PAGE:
Pearcedale is a township set in a rural locality at the north-west corner of Western Port Bay, 50 km south-east of central Melbourne. Its west boundary is the Western Port Highway and its east boundary adjoins Devon Meadows.
The township began as a speculative subdivision in 1887, promoted as Langwarrin or Langwarrin East. The town's boundaries were Colley, Evans, Hann and Hastings streets. There were numerous town lots, reserves for a 'town hall' and a school, and farms of ten acres (orchards) and larger ones up to 50 acres. A hall was built, a school was opened (1889), but the venture failed. A family named Pearce bought the township site in 1895. Prospects revived in the early 1900s, the school reopening in 1902 after being closed for ten years. In 1907 a local poll settled on the name Pearcedale, as the name Langwarrin had 'migrated' to a township on the Frankston to Hastings railway line 6 km to the west.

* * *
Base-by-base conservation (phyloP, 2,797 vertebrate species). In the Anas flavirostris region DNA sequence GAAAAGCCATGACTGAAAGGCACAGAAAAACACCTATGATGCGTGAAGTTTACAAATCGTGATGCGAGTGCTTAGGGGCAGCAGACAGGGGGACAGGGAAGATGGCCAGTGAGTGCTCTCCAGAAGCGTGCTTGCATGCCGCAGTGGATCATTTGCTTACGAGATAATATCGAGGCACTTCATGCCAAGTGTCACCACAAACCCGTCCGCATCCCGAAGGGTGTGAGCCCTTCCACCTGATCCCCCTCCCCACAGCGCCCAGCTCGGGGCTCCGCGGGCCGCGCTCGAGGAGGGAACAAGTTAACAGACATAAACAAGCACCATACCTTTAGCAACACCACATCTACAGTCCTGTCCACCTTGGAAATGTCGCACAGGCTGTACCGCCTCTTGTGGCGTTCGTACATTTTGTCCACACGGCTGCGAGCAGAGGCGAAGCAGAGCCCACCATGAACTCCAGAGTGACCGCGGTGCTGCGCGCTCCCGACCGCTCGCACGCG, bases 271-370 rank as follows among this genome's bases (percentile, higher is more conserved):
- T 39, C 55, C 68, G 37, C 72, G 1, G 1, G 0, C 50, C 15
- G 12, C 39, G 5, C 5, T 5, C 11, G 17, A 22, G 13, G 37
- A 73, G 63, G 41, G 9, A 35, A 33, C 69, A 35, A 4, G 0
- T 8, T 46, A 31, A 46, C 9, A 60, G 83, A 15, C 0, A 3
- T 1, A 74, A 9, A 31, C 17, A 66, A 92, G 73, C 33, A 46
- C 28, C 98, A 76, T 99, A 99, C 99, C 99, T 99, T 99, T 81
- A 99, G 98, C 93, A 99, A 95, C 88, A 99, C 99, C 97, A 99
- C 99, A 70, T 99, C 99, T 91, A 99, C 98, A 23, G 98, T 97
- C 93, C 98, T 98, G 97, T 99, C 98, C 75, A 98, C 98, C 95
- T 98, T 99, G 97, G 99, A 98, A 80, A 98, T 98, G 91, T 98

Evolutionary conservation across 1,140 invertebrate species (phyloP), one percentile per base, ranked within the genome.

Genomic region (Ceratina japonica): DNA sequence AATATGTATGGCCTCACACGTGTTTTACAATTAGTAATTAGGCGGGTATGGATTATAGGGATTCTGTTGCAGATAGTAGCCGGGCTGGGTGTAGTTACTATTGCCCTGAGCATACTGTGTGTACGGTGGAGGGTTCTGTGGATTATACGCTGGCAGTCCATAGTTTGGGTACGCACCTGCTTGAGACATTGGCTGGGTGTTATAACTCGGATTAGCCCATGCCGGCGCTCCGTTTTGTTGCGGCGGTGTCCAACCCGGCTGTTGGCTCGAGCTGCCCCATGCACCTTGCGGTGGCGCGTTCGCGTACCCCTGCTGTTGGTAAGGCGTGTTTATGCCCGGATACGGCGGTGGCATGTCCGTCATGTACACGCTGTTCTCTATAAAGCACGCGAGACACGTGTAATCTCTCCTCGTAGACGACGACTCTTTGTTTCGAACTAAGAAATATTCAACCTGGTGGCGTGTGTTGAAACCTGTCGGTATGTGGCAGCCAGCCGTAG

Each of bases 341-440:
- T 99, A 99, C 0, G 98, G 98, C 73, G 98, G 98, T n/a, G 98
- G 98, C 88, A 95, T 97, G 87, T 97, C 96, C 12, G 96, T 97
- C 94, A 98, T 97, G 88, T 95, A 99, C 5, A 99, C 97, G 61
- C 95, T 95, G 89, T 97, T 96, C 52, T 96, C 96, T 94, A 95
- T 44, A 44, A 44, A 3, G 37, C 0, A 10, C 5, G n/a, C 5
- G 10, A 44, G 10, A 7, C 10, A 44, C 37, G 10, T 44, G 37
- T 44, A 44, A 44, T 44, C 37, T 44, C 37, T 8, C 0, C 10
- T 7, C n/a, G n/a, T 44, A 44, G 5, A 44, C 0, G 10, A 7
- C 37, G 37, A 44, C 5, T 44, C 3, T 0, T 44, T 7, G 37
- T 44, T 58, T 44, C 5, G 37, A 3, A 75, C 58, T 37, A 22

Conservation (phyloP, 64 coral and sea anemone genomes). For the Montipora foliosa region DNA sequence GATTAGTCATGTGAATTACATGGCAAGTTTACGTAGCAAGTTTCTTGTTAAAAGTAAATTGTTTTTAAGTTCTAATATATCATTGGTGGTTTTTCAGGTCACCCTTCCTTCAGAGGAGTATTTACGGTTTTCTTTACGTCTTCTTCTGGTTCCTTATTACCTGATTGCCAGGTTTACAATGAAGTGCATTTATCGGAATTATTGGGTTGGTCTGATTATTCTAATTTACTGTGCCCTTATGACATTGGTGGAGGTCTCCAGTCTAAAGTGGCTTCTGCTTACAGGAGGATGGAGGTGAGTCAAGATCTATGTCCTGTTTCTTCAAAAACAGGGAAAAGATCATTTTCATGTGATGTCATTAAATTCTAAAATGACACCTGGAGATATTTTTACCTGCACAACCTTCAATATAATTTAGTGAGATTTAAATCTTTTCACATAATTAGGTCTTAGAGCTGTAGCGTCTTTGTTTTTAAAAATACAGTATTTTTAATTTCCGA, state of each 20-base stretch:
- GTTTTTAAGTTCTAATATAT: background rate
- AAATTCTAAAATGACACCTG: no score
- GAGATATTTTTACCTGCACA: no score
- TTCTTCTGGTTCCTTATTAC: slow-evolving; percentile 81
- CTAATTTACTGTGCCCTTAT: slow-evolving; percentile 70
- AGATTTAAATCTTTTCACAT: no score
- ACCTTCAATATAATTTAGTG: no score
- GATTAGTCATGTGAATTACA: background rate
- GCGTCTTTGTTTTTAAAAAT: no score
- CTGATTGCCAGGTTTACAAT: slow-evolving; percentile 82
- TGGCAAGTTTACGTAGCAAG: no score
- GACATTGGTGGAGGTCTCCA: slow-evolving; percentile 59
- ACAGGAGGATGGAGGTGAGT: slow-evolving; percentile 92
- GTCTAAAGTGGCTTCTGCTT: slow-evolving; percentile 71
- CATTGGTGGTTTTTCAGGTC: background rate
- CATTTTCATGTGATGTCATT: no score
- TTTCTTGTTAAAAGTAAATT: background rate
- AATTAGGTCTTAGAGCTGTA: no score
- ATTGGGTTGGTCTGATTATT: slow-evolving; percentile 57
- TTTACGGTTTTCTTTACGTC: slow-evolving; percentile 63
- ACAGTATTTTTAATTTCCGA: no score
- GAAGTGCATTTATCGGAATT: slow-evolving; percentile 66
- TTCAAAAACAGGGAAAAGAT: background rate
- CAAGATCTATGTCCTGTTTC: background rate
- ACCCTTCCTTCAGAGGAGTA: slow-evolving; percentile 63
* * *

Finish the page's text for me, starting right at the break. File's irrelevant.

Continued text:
Upon the naming of the town the post office reopened. A public hall and a Methodist church opened in 1918 and an Anglican church opened in 1938. The general store continued to serve the community, doing so until 1989 when it was replaced by a drive-in centre. Electricity was turned on in 1957.
Pearcedale was a fruit growing and market garden area, continuing in that role until the 1970s when new residents chose the area for rural/residential living or hobby farming. A number of horse riding schools have been established.
The Pearcedale township has grown to an area slightly in excess of the 1887 boundaries. Pearcedale has a small shopping centre, a public hall, an Anglican church, a recreation reserve and a primary school (639 pupils, 2014). There is a bushland reserve in the town and a conservation park towards Western Port Bay. The Moonlit Sanctuary Wildlife Conservation Park began successfully breeding orange-bellied parrots for release back into Tasmania. The bird is a rare migratory parrot that makes an annual voyage between Victoria and Tasmania.
Pearcedale's census populations have been:
Pearcedale: moments in history, Pearcedale, 2003